Review Feature – The Armenian Genocide

The legacy of major historical events is memory. How should an event be remembered? What is its meaning in a contemporary world? What are the new avenues to be explored, and the new interpretations to be considered? These very issues were examined recently in an interpretative essay on one hundred books dealing with the memory of the Vietnam War. Some of these were written by professional historians but many by anti-war veterans, American POWs, their spouses, and the Vietnamese themselves, all of them offering new understandings and meanings.

The Armenian Genocide was launched by the Ottoman Turkish state in April of 1915 under the cover of World War I. A million to a million and half Armenians perished. The exact numbers can never be known. Some victims were brutally murdered, especially young and middle aged men. Most however, women, children, and older men, perished in forced marches into what are now the deserts of northern Syria. In these slowly moving death camps the deportees were denied food and water, and subjected to sexual predation and the theft of everything they had.

Like the Vietnam War, the memory of the Armenian Genocide travels its own journey. At the time this mass destruction of a people (the word genocide had not yet been invented) received wide publicity all over the world and produced two primary documents still useful today. The first was by the U.S. Ambassador to the Ottoman Empire Henry Morgenthau who published Ambassador Morgenthau’s Story and the other was a vast collection of eyewitness accounts compiled by a young Arnold Toynbee. However with the birth of the Turkish Republic in 1923 and the normalization of relations between Turkey and the Allies in the Treaty of Lausanne, the Armenian Genocide slowly passed into oblivion and for decades was known, if at all, as “The Forgotten Genocide”.

For a complex set of reasons this changed, and the changes ran in two very different directions. For a decade starting in the mid-1970s militant Armenian youths began a series of assassinations of several dozen Turkish diplomats around the world. Vicken Cheterian is critical of these acts but concedes that the killings placed the Armenian Genocide once again on the international agenda and led some Turkish intellectuals to question and then reject the official history of the Republic of Turkey which is that there had never been a genocide. The other development was the production of high quality research and the publication of history and memoirs combined with non-violent political activism. Much of the action took place in Turkey under uncertain and dangerous conditions, and Cheterian focuses much of his attention there. However, when Cheterian’s publisher asked him to write his own history of the Armenian Genocide, he demurred saying that he did not wish to write yet another history. Instead he wrote Open Wounds, a fascinating yet difficult to classify book; part history, part memoir, part interpretation. Cheterian describes it as a post-1915 political history of the Armenian Genocide and the consequences of a century long Turkish campaign of genocide denial.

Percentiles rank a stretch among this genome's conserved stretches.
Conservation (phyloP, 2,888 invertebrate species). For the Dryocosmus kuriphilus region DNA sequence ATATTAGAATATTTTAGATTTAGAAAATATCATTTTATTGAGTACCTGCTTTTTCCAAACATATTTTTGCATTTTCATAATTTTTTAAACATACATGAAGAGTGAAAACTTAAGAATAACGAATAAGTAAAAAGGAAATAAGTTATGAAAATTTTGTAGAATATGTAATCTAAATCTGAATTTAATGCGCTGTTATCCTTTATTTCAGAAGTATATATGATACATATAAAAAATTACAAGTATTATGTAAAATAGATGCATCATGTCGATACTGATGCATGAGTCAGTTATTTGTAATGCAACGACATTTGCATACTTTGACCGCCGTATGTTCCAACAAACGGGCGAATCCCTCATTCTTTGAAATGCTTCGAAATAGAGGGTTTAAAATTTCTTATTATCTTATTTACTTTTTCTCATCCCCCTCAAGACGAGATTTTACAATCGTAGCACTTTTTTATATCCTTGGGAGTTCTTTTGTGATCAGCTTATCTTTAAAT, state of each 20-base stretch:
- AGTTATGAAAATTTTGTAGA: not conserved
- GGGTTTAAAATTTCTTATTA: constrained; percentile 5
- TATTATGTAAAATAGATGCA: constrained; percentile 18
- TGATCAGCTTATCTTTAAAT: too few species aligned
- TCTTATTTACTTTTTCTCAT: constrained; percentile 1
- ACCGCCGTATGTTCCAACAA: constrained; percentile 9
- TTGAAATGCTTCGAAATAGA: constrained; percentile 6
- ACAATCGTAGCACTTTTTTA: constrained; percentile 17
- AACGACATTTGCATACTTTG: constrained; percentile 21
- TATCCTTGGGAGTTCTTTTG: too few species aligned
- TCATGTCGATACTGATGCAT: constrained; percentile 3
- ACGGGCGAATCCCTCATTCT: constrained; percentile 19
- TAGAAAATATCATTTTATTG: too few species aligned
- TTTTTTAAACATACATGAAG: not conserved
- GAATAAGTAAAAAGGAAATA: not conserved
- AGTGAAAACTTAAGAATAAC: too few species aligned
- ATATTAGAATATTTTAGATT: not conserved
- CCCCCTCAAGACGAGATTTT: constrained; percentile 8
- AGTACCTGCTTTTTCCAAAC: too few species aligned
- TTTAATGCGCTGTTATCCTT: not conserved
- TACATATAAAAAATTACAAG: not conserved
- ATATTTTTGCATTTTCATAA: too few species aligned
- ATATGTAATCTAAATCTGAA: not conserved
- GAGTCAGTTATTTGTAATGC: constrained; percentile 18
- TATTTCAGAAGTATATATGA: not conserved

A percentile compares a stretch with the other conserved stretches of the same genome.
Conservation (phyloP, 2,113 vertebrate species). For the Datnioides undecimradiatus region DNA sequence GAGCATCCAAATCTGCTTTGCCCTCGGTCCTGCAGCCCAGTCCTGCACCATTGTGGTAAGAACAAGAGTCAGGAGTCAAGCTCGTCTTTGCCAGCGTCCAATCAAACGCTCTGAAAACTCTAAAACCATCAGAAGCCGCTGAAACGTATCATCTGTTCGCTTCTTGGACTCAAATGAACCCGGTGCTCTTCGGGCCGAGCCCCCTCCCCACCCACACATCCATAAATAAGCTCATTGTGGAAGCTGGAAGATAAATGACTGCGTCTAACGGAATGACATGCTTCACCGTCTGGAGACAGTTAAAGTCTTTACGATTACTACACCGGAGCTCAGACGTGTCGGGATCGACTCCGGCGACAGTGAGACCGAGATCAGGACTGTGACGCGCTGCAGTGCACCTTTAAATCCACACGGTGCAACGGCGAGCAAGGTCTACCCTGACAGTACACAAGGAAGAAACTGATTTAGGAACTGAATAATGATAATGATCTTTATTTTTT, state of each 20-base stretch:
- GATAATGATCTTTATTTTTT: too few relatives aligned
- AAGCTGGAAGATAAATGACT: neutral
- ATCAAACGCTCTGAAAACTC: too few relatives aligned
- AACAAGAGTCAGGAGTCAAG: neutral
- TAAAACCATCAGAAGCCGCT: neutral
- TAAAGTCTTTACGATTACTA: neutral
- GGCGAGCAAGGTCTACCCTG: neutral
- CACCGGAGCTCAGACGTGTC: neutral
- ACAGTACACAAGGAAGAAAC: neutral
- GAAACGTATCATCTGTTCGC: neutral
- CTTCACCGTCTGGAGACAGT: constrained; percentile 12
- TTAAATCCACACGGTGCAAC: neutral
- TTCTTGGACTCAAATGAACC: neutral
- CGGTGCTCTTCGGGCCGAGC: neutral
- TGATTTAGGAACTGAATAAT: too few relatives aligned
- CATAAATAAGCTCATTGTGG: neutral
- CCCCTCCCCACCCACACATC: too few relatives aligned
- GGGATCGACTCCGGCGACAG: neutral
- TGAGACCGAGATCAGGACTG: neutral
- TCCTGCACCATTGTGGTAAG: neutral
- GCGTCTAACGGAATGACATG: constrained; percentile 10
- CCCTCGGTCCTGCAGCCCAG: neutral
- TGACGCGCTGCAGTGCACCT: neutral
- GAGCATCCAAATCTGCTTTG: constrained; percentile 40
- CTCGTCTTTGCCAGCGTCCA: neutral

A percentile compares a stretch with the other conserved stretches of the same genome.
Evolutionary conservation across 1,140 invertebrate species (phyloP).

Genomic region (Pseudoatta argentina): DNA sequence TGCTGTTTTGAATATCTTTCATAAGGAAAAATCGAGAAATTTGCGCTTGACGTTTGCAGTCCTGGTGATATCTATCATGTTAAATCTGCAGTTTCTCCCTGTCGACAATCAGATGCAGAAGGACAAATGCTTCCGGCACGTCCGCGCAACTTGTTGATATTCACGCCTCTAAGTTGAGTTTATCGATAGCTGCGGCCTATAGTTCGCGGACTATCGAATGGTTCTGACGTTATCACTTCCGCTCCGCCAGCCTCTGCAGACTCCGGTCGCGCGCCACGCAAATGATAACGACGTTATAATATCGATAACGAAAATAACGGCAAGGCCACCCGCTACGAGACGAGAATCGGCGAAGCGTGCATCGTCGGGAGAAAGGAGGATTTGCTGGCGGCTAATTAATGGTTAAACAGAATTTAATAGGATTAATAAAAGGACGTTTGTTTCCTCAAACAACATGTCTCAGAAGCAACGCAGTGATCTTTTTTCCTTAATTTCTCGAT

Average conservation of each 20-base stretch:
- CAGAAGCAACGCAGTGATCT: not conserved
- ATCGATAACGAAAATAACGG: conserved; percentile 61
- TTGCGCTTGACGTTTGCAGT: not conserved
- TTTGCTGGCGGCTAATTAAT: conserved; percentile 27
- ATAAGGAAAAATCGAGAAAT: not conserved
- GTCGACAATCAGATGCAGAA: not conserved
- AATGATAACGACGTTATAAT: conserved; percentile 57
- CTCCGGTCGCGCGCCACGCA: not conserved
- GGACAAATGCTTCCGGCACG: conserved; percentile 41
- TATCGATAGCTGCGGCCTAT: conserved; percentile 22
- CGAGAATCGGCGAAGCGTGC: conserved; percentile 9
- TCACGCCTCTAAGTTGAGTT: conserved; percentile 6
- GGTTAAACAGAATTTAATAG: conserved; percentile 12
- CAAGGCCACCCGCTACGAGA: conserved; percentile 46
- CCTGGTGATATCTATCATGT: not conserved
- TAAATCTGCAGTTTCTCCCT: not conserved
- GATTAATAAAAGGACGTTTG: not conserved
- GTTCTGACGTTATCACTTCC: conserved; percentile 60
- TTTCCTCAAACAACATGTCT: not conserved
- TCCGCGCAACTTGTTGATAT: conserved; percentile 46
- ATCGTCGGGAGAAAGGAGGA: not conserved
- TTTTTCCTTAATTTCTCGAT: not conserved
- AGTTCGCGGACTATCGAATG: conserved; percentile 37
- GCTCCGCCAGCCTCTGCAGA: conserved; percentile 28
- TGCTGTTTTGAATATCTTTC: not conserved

If we think of Cheterian’s book in literary/cinematic terms, there is a hero and an important cast of supporting characters who are profiled in short biographies throughout the volume. The star is Hrant Dink, the Turkish-Armenian activist and founder of the Turkish-Armenian weekly Agos. Dink fought the relentless media stereotyping of Turkey’s small and dwindling Armenian community and the everyday discrimination directed at its members. Dink also prodded Turkey’s national conscience to provide a full and honest accounting of the fate of the Armenians. He deeply believed along with others that this was the only way for Turkey to shed its repressive, authoritarian political structure and move ahead to democracy. Dink had received thousands of death threats for his activities over the years and was assassinated with three bullets to the back of the head outside the Agos office in 2007. He died for championing free speech in Turkey for Armenians, Kurds and other minorities and fighting for the rights of trade unionists and others working for social justice. His greatest success was to create a new public space where the Armenian Genocide could be openly discussed as a Turkish national issue that all Turkish people and the state would have to address in order to move forward as a nation. In recognition of his work, his catholic vision, and his sacrifice, Dink’s funeral procession drew tens of thousands of people from every ethnicity and social class in Turkey.